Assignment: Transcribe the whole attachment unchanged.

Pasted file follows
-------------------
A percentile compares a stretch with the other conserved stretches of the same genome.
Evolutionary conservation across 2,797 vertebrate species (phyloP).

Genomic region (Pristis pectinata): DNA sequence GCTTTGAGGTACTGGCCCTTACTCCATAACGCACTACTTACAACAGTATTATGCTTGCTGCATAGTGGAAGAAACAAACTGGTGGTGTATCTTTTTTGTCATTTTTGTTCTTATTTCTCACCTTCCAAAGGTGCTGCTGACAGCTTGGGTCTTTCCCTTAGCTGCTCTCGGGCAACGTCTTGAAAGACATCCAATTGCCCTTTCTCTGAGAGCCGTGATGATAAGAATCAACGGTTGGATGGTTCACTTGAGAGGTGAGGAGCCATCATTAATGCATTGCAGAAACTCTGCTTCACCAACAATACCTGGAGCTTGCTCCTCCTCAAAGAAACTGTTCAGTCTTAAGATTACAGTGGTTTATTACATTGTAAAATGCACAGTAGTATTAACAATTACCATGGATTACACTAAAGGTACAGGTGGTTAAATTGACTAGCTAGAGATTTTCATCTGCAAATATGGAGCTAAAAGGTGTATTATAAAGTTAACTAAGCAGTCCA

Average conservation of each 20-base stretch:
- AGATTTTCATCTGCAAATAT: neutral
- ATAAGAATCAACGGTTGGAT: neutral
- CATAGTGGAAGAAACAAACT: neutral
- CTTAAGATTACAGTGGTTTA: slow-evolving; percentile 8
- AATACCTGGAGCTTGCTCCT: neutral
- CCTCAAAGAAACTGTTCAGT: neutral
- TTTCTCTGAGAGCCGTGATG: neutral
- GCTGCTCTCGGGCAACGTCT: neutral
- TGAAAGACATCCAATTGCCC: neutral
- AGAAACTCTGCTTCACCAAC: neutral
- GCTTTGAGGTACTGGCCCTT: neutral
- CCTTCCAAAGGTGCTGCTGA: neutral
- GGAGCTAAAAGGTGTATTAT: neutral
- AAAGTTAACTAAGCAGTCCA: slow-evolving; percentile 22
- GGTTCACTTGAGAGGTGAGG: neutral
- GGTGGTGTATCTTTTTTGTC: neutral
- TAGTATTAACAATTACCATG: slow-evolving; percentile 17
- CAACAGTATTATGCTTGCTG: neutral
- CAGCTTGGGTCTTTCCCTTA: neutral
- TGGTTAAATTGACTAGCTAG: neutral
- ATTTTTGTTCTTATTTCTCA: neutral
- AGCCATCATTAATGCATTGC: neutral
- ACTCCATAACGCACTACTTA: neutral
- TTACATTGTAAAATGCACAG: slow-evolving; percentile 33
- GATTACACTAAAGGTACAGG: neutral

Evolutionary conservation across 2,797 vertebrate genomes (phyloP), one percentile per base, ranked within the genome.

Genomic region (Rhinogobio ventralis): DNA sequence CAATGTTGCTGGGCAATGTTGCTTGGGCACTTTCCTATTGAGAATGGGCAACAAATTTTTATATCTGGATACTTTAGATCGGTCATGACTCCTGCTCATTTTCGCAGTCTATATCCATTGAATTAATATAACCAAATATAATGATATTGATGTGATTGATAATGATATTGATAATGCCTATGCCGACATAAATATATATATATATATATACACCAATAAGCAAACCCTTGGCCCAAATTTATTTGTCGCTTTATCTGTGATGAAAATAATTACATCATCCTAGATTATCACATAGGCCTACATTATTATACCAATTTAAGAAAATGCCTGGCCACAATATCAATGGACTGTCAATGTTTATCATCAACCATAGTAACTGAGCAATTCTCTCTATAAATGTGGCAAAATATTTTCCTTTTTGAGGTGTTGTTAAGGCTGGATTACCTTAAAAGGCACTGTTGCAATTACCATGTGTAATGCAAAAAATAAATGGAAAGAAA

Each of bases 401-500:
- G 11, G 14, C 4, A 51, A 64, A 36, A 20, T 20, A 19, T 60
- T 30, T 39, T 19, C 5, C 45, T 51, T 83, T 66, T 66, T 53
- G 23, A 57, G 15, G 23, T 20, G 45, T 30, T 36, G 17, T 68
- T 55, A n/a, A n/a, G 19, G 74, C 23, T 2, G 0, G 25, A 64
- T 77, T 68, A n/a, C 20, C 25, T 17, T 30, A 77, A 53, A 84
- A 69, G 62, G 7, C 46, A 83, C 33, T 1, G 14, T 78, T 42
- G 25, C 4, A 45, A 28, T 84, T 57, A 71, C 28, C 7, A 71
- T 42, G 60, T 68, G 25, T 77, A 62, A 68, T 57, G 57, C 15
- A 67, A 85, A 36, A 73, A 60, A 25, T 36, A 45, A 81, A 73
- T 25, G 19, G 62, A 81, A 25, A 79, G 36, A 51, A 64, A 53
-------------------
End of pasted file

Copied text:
A percentile compares a stretch with the other conserved stretches of the same genome.
Evolutionary conservation across 2,797 vertebrate species (phyloP).

Genomic region (Pristis pectinata): DNA sequence GCTTTGAGGTACTGGCCCTTACTCCATAACGCACTACTTACAACAGTATTATGCTTGCTGCATAGTGGAAGAAACAAACTGGTGGTGTATCTTTTTTGTCATTTTTGTTCTTATTTCTCACCTTCCAAAGGTGCTGCTGACAGCTTGGGTCTTTCCCTTAGCTGCTCTCGGGCAACGTCTTGAAAGACATCCAATTGCCCTTTCTCTGAGAGCCGTGATGATAAGAATCAACGGTTGGATGGTTCACTTGAGAGGTGAGGAGCCATCATTAATGCATTGCAGAAACTCTGCTTCACCAACAATACCTGGAGCTTGCTCCTCCTCAAAGAAACTGTTCAGTCTTAAGATTACAGTGGTTTATTACATTGTAAAATGCACAGTAGTATTAACAATTACCATGGATTACACTAAAGGTACAGGTGGTTAAATTGACTAGCTAGAGATTTTCATCTGCAAATATGGAGCTAAAAGGTGTATTATAAAGTTAACTAAGCAGTCCA

Average conservation of each 20-base stretch:
- AGATTTTCATCTGCAAATAT: neutral
- ATAAGAATCAACGGTTGGAT: neutral
- CATAGTGGAAGAAACAAACT: neutral
- CTTAAGATTACAGTGGTTTA: slow-evolving; percentile 8
- AATACCTGGAGCTTGCTCCT: neutral
- CCTCAAAGAAACTGTTCAGT: neutral
- TTTCTCTGAGAGCCGTGATG: neutral
- GCTGCTCTCGGGCAACGTCT: neutral
- TGAAAGACATCCAATTGCCC: neutral
- AGAAACTCTGCTTCACCAAC: neutral
- GCTTTGAGGTACTGGCCCTT: neutral
- CCTTCCAAAGGTGCTGCTGA: neutral
- GGAGCTAAAAGGTGTATTAT: neutral
- AAAGTTAACTAAGCAGTCCA: slow-evolving; percentile 22
- GGTTCACTTGAGAGGTGAGG: neutral
- GGTGGTGTATCTTTTTTGTC: neutral
- TAGTATTAACAATTACCATG: slow-evolving; percentile 17
- CAACAGTATTATGCTTGCTG: neutral
- CAGCTTGGGTCTTTCCCTTA: neutral
- TGGTTAAATTGACTAGCTAG: neutral
- ATTTTTGTTCTTATTTCTCA: neutral
- AGCCATCATTAATGCATTGC: neutral
- ACTCCATAACGCACTACTTA: neutral
- TTACATTGTAAAATGCACAG: slow-evolving; percentile 33
- GATTACACTAAAGGTACAGG: neutral

Evolutionary conservation across 2,797 vertebrate genomes (phyloP), one percentile per base, ranked within the genome.

Genomic region (Rhinogobio ventralis): DNA sequence CAATGTTGCTGGGCAATGTTGCTTGGGCACTTTCCTATTGAGAATGGGCAACAAATTTTTATATCTGGATACTTTAGATCGGTCATGACTCCTGCTCATTTTCGCAGTCTATATCCATTGAATTAATATAACCAAATATAATGATATTGATGTGATTGATAATGATATTGATAATGCCTATGCCGACATAAATATATATATATATATATACACCAATAAGCAAACCCTTGGCCCAAATTTATTTGTCGCTTTATCTGTGATGAAAATAATTACATCATCCTAGATTATCACATAGGCCTACATTATTATACCAATTTAAGAAAATGCCTGGCCACAATATCAATGGACTGTCAATGTTTATCATCAACCATAGTAACTGAGCAATTCTCTCTATAAATGTGGCAAAATATTTTCCTTTTTGAGGTGTTGTTAAGGCTGGATTACCTTAAAAGGCACTGTTGCAATTACCATGTGTAATGCAAAAAATAAATGGAAAGAAA

Each of bases 401-500:
- G 11, G 14, C 4, A 51, A 64, A 36, A 20, T 20, A 19, T 60
- T 30, T 39, T 19, C 5, C 45, T 51, T 83, T 66, T 66, T 53
- G 23, A 57, G 15, G 23, T 20, G 45, T 30, T 36, G 17, T 68
- T 55, A n/a, A n/a, G 19, G 74, C 23, T 2, G 0, G 25, A 64
- T 77, T 68, A n/a, C 20, C 25, T 17, T 30, A 77, A 53, A 84
- A 69, G 62, G 7, C 46, A 83, C 33, T 1, G 14, T 78, T 42
- G 25, C 4, A 45, A 28, T 84, T 57, A 71, C 28, C 7, A 71
- T 42, G 60, T 68, G 25, T 77, A 62, A 68, T 57, G 57, C 15
- A 67, A 85, A 36, A 73, A 60, A 25, T 36, A 45, A 81, A 73
- T 25, G 19, G 62, A 81, A 25, A 79, G 36, A 51, A 64, A 53